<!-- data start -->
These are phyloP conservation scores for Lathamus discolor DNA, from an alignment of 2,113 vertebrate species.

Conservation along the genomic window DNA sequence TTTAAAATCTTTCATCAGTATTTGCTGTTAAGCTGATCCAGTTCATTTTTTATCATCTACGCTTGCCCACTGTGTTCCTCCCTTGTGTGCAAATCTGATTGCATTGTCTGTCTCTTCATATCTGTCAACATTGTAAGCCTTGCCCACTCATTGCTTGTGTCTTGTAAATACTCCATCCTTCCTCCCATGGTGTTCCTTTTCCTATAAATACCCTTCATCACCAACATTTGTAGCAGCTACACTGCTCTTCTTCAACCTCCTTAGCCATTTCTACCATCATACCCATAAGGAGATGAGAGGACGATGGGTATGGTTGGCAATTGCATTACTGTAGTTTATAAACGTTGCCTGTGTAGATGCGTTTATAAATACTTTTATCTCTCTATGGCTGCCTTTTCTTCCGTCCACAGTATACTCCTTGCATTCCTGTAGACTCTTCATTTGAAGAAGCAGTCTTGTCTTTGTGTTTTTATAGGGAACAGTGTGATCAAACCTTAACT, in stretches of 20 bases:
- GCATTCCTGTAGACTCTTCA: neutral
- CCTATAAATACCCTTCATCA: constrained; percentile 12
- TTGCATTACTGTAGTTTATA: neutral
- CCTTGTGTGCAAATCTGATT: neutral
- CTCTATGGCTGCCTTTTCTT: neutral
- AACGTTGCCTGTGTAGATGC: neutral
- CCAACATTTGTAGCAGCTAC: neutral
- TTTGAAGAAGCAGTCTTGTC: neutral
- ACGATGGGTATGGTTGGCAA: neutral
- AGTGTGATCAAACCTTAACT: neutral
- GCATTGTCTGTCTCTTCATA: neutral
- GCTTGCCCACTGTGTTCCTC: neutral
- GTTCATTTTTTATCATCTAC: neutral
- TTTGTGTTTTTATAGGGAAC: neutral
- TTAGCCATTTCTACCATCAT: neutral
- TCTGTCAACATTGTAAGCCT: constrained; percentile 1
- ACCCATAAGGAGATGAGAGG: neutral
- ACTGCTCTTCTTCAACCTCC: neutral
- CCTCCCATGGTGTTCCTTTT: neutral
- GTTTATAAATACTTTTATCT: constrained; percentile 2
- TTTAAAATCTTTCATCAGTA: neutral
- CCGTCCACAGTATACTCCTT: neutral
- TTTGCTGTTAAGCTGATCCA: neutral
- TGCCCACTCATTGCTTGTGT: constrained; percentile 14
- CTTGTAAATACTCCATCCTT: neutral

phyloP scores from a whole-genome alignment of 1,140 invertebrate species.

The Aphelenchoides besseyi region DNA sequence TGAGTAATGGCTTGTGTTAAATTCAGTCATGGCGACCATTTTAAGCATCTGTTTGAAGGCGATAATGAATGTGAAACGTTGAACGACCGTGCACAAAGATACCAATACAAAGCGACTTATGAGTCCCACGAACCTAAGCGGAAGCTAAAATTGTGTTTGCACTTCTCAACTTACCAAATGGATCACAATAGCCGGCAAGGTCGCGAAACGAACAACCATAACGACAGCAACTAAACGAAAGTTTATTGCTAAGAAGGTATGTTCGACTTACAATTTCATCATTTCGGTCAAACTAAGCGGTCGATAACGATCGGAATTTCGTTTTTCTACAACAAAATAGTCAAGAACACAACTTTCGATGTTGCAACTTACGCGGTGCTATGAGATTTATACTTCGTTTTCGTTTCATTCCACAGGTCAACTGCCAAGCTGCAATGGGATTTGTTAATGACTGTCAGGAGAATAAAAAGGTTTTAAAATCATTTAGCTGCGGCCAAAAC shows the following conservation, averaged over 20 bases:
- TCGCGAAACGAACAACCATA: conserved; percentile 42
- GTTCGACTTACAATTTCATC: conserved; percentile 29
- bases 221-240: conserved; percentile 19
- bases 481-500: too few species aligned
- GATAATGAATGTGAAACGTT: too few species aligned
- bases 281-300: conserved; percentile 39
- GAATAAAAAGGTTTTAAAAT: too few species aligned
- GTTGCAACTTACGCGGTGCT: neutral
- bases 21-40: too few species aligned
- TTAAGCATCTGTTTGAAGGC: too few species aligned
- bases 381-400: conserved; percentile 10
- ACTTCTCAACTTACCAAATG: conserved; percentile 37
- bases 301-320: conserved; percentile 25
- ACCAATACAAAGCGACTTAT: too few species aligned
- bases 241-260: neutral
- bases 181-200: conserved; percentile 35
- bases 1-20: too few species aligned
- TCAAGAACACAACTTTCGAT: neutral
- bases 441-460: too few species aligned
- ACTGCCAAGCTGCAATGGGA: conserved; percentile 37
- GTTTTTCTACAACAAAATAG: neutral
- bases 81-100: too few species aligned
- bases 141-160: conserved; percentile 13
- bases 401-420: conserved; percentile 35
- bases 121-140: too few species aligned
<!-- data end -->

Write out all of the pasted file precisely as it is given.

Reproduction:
These are phyloP conservation scores for Lathamus discolor DNA, from an alignment of 2,113 vertebrate species.

Conservation along the genomic window DNA sequence TTTAAAATCTTTCATCAGTATTTGCTGTTAAGCTGATCCAGTTCATTTTTTATCATCTACGCTTGCCCACTGTGTTCCTCCCTTGTGTGCAAATCTGATTGCATTGTCTGTCTCTTCATATCTGTCAACATTGTAAGCCTTGCCCACTCATTGCTTGTGTCTTGTAAATACTCCATCCTTCCTCCCATGGTGTTCCTTTTCCTATAAATACCCTTCATCACCAACATTTGTAGCAGCTACACTGCTCTTCTTCAACCTCCTTAGCCATTTCTACCATCATACCCATAAGGAGATGAGAGGACGATGGGTATGGTTGGCAATTGCATTACTGTAGTTTATAAACGTTGCCTGTGTAGATGCGTTTATAAATACTTTTATCTCTCTATGGCTGCCTTTTCTTCCGTCCACAGTATACTCCTTGCATTCCTGTAGACTCTTCATTTGAAGAAGCAGTCTTGTCTTTGTGTTTTTATAGGGAACAGTGTGATCAAACCTTAACT, in stretches of 20 bases:
- GCATTCCTGTAGACTCTTCA: neutral
- CCTATAAATACCCTTCATCA: constrained; percentile 12
- TTGCATTACTGTAGTTTATA: neutral
- CCTTGTGTGCAAATCTGATT: neutral
- CTCTATGGCTGCCTTTTCTT: neutral
- AACGTTGCCTGTGTAGATGC: neutral
- CCAACATTTGTAGCAGCTAC: neutral
- TTTGAAGAAGCAGTCTTGTC: neutral
- ACGATGGGTATGGTTGGCAA: neutral
- AGTGTGATCAAACCTTAACT: neutral
- GCATTGTCTGTCTCTTCATA: neutral
- GCTTGCCCACTGTGTTCCTC: neutral
- GTTCATTTTTTATCATCTAC: neutral
- TTTGTGTTTTTATAGGGAAC: neutral
- TTAGCCATTTCTACCATCAT: neutral
- TCTGTCAACATTGTAAGCCT: constrained; percentile 1
- ACCCATAAGGAGATGAGAGG: neutral
- ACTGCTCTTCTTCAACCTCC: neutral
- CCTCCCATGGTGTTCCTTTT: neutral
- GTTTATAAATACTTTTATCT: constrained; percentile 2
- TTTAAAATCTTTCATCAGTA: neutral
- CCGTCCACAGTATACTCCTT: neutral
- TTTGCTGTTAAGCTGATCCA: neutral
- TGCCCACTCATTGCTTGTGT: constrained; percentile 14
- CTTGTAAATACTCCATCCTT: neutral

phyloP scores from a whole-genome alignment of 1,140 invertebrate species.

The Aphelenchoides besseyi region DNA sequence TGAGTAATGGCTTGTGTTAAATTCAGTCATGGCGACCATTTTAAGCATCTGTTTGAAGGCGATAATGAATGTGAAACGTTGAACGACCGTGCACAAAGATACCAATACAAAGCGACTTATGAGTCCCACGAACCTAAGCGGAAGCTAAAATTGTGTTTGCACTTCTCAACTTACCAAATGGATCACAATAGCCGGCAAGGTCGCGAAACGAACAACCATAACGACAGCAACTAAACGAAAGTTTATTGCTAAGAAGGTATGTTCGACTTACAATTTCATCATTTCGGTCAAACTAAGCGGTCGATAACGATCGGAATTTCGTTTTTCTACAACAAAATAGTCAAGAACACAACTTTCGATGTTGCAACTTACGCGGTGCTATGAGATTTATACTTCGTTTTCGTTTCATTCCACAGGTCAACTGCCAAGCTGCAATGGGATTTGTTAATGACTGTCAGGAGAATAAAAAGGTTTTAAAATCATTTAGCTGCGGCCAAAAC shows the following conservation, averaged over 20 bases:
- TCGCGAAACGAACAACCATA: conserved; percentile 42
- GTTCGACTTACAATTTCATC: conserved; percentile 29
- bases 221-240: conserved; percentile 19
- bases 481-500: too few species aligned
- GATAATGAATGTGAAACGTT: too few species aligned
- bases 281-300: conserved; percentile 39
- GAATAAAAAGGTTTTAAAAT: too few species aligned
- GTTGCAACTTACGCGGTGCT: neutral
- bases 21-40: too few species aligned
- TTAAGCATCTGTTTGAAGGC: too few species aligned
- bases 381-400: conserved; percentile 10
- ACTTCTCAACTTACCAAATG: conserved; percentile 37
- bases 301-320: conserved; percentile 25
- ACCAATACAAAGCGACTTAT: too few species aligned
- bases 241-260: neutral
- bases 181-200: conserved; percentile 35
- bases 1-20: too few species aligned
- TCAAGAACACAACTTTCGAT: neutral
- bases 441-460: too few species aligned
- ACTGCCAAGCTGCAATGGGA: conserved; percentile 37
- GTTTTTCTACAACAAAATAG: neutral
- bases 81-100: too few species aligned
- bases 141-160: conserved; percentile 13
- bases 401-420: conserved; percentile 35
- bases 121-140: too few species aligned